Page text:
It has not been explained why no charges were filed. The Las Vegas police may have given Marvin a metaphorical “get out of jail free” card because he was a decorated soldier who fought and was seriously wounded during the Battle of Saipan in World War II.

Perhaps one of them was among the throngs of young men inspired by the law enforcement operation by his portrayal of Lieutenant Frank Ballinger in NBC Television “M Band” from 1957 to 1960.

It is not unlikely that some signatures could be signed in exchange for looking the other way, a decision that neither party wanted to make public.

Or perhaps the police did not want the negative international publicity associated with the arrest of one of the biggest and most famous stars of the time. (Earlier that year, Marvin had won the Academy Award for Best Actor for his performance opposite Jane Fonda in “Cat Ballou.”)

It is also possible that the police never come; The responding uniformed officers only work hotel security.

While this fact seems to have been lost over time, there is another fact that becomes clearer as more research is done…

“I had absolutely nothing to do with this incident, which both Woody and Tony have confirmed to me,” said Dwayne Epstein, author of the exhaustively researched 2013 biography, “Lee Marvin: Point Blank.” he told journalist Jeremy Roberts in 2017.

“Lee passed out in his hotel room hours ago. Being a major star and recent Oscar winner, he took the blame to prevent his comrades from going to prison.

Robin Hood Party

The first mention of an arrow attack occurred in journalist Murray Hertz Las Vegas Journal Review Gossip column of December 12, 1965. Hertz coined the incident under the title “Robin Hood’s Party,” although he did not mention any of its participants by name. But word soon spread that Marvin was responsible.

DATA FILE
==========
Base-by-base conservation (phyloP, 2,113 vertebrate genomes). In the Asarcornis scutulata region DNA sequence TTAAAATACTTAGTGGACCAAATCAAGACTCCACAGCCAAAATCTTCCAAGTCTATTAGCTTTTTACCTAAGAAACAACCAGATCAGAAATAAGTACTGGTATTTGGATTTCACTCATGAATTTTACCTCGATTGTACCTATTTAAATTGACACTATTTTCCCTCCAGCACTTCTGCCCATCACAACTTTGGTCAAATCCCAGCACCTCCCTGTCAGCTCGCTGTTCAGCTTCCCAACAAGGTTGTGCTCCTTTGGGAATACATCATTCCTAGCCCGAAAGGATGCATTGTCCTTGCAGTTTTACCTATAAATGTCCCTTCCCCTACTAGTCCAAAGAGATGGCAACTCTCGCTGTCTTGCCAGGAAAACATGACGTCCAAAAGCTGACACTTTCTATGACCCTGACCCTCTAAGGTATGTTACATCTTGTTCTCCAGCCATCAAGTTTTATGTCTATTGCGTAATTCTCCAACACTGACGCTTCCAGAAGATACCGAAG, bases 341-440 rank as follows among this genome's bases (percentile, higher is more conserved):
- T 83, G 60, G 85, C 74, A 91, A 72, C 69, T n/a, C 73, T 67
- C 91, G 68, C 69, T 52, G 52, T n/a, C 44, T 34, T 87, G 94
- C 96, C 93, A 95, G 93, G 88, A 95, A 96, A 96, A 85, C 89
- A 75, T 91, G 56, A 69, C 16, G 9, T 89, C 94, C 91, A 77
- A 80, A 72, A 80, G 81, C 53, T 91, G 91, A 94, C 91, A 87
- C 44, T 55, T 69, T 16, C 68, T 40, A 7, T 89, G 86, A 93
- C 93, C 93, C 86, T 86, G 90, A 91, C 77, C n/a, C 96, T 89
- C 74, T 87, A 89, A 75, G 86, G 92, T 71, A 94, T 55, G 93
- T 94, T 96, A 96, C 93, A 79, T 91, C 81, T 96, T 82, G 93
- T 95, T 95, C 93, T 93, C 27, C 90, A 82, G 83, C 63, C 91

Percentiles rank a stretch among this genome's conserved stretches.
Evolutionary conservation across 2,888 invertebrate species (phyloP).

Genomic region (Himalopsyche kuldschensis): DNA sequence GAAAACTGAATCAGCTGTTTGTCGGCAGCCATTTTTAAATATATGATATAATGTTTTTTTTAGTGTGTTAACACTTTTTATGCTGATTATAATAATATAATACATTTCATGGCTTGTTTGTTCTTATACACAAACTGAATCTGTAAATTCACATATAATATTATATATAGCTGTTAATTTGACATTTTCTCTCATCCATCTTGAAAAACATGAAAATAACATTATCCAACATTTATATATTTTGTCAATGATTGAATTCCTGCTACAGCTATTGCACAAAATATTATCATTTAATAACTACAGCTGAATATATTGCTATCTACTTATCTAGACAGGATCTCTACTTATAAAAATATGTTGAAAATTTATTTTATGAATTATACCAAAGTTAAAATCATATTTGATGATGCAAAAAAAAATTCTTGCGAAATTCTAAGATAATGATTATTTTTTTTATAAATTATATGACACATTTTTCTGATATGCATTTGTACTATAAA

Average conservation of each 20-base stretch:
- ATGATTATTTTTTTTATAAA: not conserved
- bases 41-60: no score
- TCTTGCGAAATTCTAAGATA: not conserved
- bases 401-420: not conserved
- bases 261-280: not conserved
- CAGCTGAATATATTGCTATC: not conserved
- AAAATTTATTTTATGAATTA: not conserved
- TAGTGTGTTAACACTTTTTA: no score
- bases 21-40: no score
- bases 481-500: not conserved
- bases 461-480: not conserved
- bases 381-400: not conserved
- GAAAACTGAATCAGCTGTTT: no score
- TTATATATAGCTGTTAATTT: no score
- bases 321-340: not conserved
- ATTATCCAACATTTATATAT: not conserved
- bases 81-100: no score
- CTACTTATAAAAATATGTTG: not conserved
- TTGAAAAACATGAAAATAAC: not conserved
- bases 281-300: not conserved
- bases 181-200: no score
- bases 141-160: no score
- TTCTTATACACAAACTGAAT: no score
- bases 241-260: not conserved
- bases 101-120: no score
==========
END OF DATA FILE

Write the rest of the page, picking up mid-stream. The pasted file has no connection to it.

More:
“Lee was so proud,” Stroud wrote. “You must be the biggest joke in town.”

But Marvin wasn’t laughing in 1979. That’s when actress Michelle Triola, his former girlfriend, used the story as evidence during an alimony suit designed to make the actor appear out of control.

There are other variations on the Lee Marvin/Vegas Vic legend, including a rather dull take on the current Wikipedia page for the sign: “Marvin complained that Vegas Vic was too loud, so casino executives silenced Vegas Vic and left it that way for two years almost”. “Decades,” he announces, actually citing as reference a fake interview with the sign that appeared on Las Vegas Sun In 2000.

But what actually happened to the Vegas Vic sound was much more boring than that, and had nothing to do with casino executives. This was explained by A Las Vegas Journal Review The story was published on January 25, 1968…

City commissioners voted to direct the Pioneer Club to take down the acoustic portion of its iconic Vegas Vic sign on downtown Fremont Street. The famous “Howdy Podner” sign has been keeping sleepers in nearby hotels awake… Commissioners assure that the sign itself will continue to operate in its familiar manner, waving to passersby, but soundlessly.

Marvin was not mentioned, although that does not mean the legend was not on the minds of city officials.

Printed legend

Vic regained his voice on May 17, 1980, but lost it forever during the construction of the Fremont Street Experience canopy in 1994. That’s when the Pioneer Club became a souvenir shop and the building’s new owner decided he could record.

After The Professionals, Lee Marvin, who died of a heart attack in 1987, went on to play the lead role in much larger Westerns. The final scene in the 1962 film The Man Who Shot Liberty Valance shows a newspaper editor making a statement that could not be more accurately applied here…

“When a myth becomes reality, print the myth.”

Look for “Vegas Legends Busted” every Monday Casino.org. To read previously debunked Vegas Myths, visit VegasMythsBusted.com. Do you have a suggestion for a Vegas legend that needs busting? Email corey@casino.org.